BEBONA: Read the Eszterhas letter and tell me there's not a movie there. The screenwriter in a tropical island paradise, trying to write a screenplay for an increasingly unhinged employer/host. Hello, Barton Fink! And all the while beginning to suspect that the employer hates Jews and is just using him as a Jew-friendly tool. Gibson descending into madness through rage at God and Oksana; Eszterhas descending into paranoia over the Jewish question. The trouble could start as soon as Joe and his wife Naomi first arrive at Gibson's place.
MEL: Naomi - lovely to meet you. Hope we don't wind up calling you Mara!
JOE: What's that supposed to mean?
MEL: Nothing. It's stupid. You know, Naomi means 'sweet' in Hebrew. But when God screws her over and she loses her husband and her kids, she calls herself Mara - 'bitter.'
JOE: What the hell, Mel?
MEL: If there's one thing God loves, it's screwing people who love Him. Just ask Job. If I was a Jew, I'd wake up every day wondering what I did to deserve being one of the Chosen People. Are you Jewish, Naomi?
NAOMI: Is there somewhere I could lie down? It's been a long day.
BEBONA: Right off the bat, the Jewish thing is causing tension, and God is a problematic element. But here, let me get out of the way and give you an opening scene. After that, I'll leave. Just think about it, and call me if you think there's something there.
Open on a long shot of Mel’s Malibu estate. We hear sounds of sobbing, screaming, stuff getting broken, a marked contrast to the serene, Mediterranean splendor of the vista.
MEL (Voice Over): The Catholic Church is not a big fancy church in Rome paid for by people trying to buy their way into heaven. It’s not a guy in a funny hat telling people who they’re allowed to screw and how they’re allowed to screw them. It’s not even weeping, bloody Jesus on the cross – I should know, I made a movie about him.
As the voiceover progresses, we cut to a mid-range shot of a private chapel on the estate. It’s a gorgeous little building. Suddenly, one of the stained-glass windows shatters from the inside, and we hear, clearly, Gibson bellowing from within.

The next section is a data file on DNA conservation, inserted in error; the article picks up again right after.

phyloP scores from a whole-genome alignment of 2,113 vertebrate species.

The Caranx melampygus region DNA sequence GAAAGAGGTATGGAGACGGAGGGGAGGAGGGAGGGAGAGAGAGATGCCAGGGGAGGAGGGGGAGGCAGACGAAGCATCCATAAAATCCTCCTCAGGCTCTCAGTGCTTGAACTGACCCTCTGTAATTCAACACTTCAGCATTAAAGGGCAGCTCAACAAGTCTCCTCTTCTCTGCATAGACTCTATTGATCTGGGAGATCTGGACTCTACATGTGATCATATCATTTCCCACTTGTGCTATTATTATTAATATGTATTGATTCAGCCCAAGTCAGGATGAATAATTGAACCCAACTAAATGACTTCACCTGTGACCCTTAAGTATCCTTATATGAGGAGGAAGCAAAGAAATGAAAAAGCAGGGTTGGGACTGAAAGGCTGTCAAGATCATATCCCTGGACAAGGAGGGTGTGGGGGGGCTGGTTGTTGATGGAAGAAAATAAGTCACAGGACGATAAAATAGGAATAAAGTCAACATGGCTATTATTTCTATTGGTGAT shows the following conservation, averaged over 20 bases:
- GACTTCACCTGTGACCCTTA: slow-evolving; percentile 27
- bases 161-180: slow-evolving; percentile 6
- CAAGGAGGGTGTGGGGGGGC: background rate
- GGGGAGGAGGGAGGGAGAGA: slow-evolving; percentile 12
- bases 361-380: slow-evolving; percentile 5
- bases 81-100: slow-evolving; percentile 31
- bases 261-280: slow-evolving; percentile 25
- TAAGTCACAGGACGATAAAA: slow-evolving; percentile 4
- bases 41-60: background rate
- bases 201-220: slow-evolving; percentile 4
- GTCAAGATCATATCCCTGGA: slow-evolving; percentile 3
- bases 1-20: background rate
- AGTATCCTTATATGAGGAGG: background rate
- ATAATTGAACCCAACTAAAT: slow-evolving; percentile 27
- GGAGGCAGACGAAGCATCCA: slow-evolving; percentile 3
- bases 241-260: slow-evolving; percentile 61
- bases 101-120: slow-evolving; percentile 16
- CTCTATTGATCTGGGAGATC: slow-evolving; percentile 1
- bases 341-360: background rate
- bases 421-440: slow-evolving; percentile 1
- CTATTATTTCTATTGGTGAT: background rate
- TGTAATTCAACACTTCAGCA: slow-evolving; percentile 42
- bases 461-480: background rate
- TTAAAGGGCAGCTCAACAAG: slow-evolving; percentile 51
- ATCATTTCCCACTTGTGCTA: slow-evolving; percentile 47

MEL (Voice Over): No, the Catholic Church is rehab. It’s a halfway house for people who are just smart enough to know they’re f-cked up, and just dumb enough to hope there’s something that can be done about it short of getting their own sh-t together or blowing their brains out. They know they can’t make it out in the world on their own, so they come here for support. Meetings on Sunday. There’s rules posted by the door, but nobody really checks to make sure you’re in compliance.
As voiceover progresses, cut to interior of chapel. Gibson is inside, and he’s tearing the place apart. Pews are upended. Light fixtures shattered. The crucifix has been torn off the wall behind the altar. Now Gibson is wielding a huge monstrance like a bat, breaking windows and smashing statues. We come on the scene just as he winds up on a statue depicting Mary – one that looks just like the Mary from The Passion of the Christ. With a guttural cry of anguish, he swings and smashes her head.
MEL (Voice Over): You meet a lot of people inside. Some are on their way up, some on their way down. Some are lifers, and some walk in one day with their eyes shining like they’ve just found Jesus or something. Others have tried to move out and go it alone, only to wind up back inside. That’s how it was for Joe and me. Maybe that’s why I thought we could work together.
Panting, heaving, Gibson stops his rampage and surveys the damange, simultaneously thrilled and horrified at what he’s done. He pauses to look at the monstrance, which still amazingly, contains the Host.
MEL (Voice Over): That’s part of why I liked it in the Church. It’s the kind of place that makes you think things like that. Makes you hopeful. But eventually, you learn what I learned, what everybody in the recovery business learns if they’re not lying to themselves: some of us just aren’t going to make it.
He drops the monstrance to the ground, turns, splashes holy water on his face like the font is a sink, and walks out of the chapel.
CUT TO TITLE: SURFING WITH MEL
ROLL OPENING CREDITS